Bilingualism, part of our Maltese identity

We should have the courage to offer programmes and accreditation to those students born in Malta to Maltese parents but whose first language at home is English

The University of Malta must send a strong message to students that foreign languages are important and not only for students following courses in humanities but also those taking up sciences
The University of Malta must send a strong message to students that foreign languages are important and not only for students following courses in humanities but also those taking up sciences

Maltese and English are part of our country’s identity and both are crucial for our country’s success. We need to recognise our linguistic reality, cherish it and even celebrate it. Three years ago we set in motion a collaborative exercise involving parents, educators and experts in the field to discuss and draw up a series of language policies in education for Malta and Gozo. We have recently launched the first ever language policy for the early years. Other policies for the later years will follow.

These policies are intended to offer opportunities for an informed debate about how we can enhance language abilities and to offer direction based on research and experience of effective good practice. The policy is intended to provide national guidelines for bilingual education at a young age by fostering a positive attitude towards Maltese and English. It includes recommendations and guidelines for parents and teachers, childcare administrators, and for those training educators.

We now recognise fully that exposing children to more than one language helps cognitive development and children’s overall learning abilities. Among the guidelines in the policy are fostering positive attitudes towards multilingualism, consistently exposing children to Maltese and English and working with educators to identify appropriate strategies and resources for bilingual language use in schools. We need more of our students to become more proficient in Maltese and English.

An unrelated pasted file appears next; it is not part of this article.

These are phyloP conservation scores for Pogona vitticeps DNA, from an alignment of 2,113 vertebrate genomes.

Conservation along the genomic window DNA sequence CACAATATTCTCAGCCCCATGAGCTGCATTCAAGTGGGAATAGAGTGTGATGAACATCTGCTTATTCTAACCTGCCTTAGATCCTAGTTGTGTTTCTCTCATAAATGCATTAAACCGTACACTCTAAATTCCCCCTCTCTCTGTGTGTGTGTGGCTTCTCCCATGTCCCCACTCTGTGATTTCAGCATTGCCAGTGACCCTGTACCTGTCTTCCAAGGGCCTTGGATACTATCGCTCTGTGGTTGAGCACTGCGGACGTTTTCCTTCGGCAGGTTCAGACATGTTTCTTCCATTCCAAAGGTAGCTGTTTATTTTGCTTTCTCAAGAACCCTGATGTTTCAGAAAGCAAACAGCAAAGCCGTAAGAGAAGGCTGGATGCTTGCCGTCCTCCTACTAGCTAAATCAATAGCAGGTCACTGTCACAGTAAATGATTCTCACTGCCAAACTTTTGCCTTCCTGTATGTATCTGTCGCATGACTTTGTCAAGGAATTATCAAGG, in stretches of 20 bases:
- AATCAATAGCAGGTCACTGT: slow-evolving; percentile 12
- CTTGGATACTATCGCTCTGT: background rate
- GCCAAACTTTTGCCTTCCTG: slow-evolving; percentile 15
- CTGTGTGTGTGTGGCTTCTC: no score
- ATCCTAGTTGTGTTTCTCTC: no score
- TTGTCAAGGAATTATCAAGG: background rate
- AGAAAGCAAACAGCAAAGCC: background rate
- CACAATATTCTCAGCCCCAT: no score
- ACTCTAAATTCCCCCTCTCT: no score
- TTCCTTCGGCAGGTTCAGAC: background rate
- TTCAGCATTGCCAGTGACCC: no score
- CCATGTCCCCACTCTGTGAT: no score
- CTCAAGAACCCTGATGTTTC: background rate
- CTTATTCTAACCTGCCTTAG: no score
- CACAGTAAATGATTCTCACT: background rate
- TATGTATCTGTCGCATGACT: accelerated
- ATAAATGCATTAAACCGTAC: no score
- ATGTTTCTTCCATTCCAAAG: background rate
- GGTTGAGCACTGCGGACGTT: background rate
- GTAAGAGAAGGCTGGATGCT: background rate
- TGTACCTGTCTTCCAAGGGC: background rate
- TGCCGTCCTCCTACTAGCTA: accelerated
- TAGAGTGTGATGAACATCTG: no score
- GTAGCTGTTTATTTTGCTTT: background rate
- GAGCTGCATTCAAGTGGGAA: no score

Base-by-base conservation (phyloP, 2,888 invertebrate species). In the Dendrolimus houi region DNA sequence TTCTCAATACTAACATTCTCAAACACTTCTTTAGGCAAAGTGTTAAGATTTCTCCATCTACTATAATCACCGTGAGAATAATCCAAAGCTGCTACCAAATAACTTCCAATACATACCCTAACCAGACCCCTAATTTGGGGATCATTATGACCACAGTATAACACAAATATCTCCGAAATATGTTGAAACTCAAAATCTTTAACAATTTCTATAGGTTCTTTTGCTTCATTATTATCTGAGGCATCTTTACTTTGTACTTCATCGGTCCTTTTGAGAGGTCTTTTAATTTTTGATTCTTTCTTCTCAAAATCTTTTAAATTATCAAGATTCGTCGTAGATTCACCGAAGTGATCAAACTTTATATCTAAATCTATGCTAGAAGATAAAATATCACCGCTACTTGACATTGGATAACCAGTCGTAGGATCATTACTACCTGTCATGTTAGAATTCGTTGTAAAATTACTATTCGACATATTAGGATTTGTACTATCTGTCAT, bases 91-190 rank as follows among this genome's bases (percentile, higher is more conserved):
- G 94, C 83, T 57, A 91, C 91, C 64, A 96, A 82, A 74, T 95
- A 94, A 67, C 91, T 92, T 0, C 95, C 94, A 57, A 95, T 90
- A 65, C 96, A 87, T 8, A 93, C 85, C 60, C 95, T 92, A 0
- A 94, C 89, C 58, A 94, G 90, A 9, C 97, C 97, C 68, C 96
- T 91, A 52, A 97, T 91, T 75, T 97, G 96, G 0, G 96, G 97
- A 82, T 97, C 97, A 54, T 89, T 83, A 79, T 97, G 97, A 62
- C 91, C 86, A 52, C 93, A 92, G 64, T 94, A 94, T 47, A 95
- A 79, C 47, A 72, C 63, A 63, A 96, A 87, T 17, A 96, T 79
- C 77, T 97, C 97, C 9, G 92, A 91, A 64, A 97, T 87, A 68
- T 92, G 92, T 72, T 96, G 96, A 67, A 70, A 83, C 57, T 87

We should have the courage to offer programmes and accreditation to those students born in Malta to Maltese parents but whose first language at home is English. We need to develop programmes and pedagogy to reach these students through Maltese as an additional language. I call on those who really love the Maltese language and would like to see it flourish to help us make more of our students more proficient in Maltese. Even here a one size fits all approach does not work.

We still have a lot of work left to do to strengthen the levels of both English and Maltese and even more work to do when it comes to young people learning a third language. Half of our students are leaving compulsory schooling without even studying a third language. We have started reversing this worrying trend by managing to attract more students to take up foreign languages by launching new programmes in Italian, French, Spanish and German by offering programmes that develop the skills of talking, listening, reading and writing and placing language use in the context of daily life.

In the May session of this year of the MATSEC A level, only 6.7% of the students sat for a foreign language. Out of 4,025 candidates we had in Arabic, 4; in French, 57; in German, 17; in Italian, 152; in Russian, 5; and in Spanish, 36. Even fewer students sat for the September session and these would have included re-sits.

These numbers are certainly not sufficient and we need to strive for more. The University of Malta must send a strong message to students that foreign languages are important and not only for students following courses in humanities but also those taking up sciences.

It would be a shame for Malta to lose its ability to communicate in more than one language. The fact that most people can speak English gives us a competitive advantage and is a part of the reason foreign companies choose to invest in Malta. We need to have increased language learning opportunities in our schools and beyond as the knowledge of languages opens windows of career opportunities and increased levels of understanding, tolerance and communication.

As I said we have already registered some success through the Subject Proficiency Assessment (SPA) programme which seeks to present language learning in a more communicative and functional manner in applied situations. We shall intensify these efforts in the coming weeks and months.

Evarist Bartolo is minister for education and employment

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